Half-brother of North Korean leader talks with CIA |


Seoul – Kim Jong-nam, a half-brother of North Korean leader Kim Jong-un, who was killed in Malaysia in 2017, was an informant who collaborated with the Central Intelligence Agency (CIA).

The North Korean leader's half-brother met with CIA agents several times, the Wall Street Journal reported on Tuesday.

Kim Jong Nam, a former heir to power in North Korea, died of exposure to banned VX while waiting for him at Kuala Lumpur airport.

A source told The Wall Street Journal that there was a "link" between Kim Jong-nam and the CIA, but the newspaper pointed out that many details of its links with the CIA are unclear.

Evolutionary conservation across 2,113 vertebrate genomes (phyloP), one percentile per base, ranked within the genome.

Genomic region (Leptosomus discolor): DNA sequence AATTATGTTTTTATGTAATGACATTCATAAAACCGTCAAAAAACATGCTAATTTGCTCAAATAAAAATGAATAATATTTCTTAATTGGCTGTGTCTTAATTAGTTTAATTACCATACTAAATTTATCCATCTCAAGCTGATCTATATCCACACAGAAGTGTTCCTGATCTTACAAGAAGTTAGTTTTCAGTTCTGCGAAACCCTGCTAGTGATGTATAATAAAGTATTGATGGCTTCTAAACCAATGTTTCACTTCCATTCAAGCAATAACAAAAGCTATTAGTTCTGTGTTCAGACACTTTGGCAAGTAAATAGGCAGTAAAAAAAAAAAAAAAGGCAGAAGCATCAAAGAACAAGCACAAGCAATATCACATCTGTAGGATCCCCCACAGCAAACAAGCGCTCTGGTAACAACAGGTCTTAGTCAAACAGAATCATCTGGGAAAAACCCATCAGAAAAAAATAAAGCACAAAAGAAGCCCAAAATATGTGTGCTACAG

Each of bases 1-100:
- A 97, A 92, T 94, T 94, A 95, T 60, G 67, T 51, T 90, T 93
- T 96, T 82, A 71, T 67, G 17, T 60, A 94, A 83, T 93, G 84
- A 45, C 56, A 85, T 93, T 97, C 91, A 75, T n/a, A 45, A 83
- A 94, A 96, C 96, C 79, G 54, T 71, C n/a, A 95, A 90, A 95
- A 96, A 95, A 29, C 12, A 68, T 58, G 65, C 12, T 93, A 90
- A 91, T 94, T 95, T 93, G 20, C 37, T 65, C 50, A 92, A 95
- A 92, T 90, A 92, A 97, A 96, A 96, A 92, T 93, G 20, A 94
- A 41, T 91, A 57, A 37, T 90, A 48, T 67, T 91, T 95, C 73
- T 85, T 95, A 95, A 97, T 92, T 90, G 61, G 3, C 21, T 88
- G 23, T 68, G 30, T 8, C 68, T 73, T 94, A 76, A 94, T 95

Kim Jong-nam traveled to Malaysia in February 2017 to meet the person he is talking to at the CIA, but that may not have been the only purpose of the visit, the source said.

Kim Jong-nam died after being attacked at the Kuala Lumpur International Airport on February 13, 2017 in an apparently Cold War-era assassination that shocked the world.

The two women, one Vietnamese and the other Indonesian, were arrested and charged with murder, insisting they were deceived by North Korean agents to carry out the operation, believing they had been involved in a reality TV joke.

The Malaysian prosecution later dropped the charges against them and the Indonesian was released in March while Vietnamese was released in May.

Kim Jong-nam seems to have become an unwanted person for the North Korean regime after being deported from Japan in 2001 when he tried to enter it using a fake passport to visit Disneyland.


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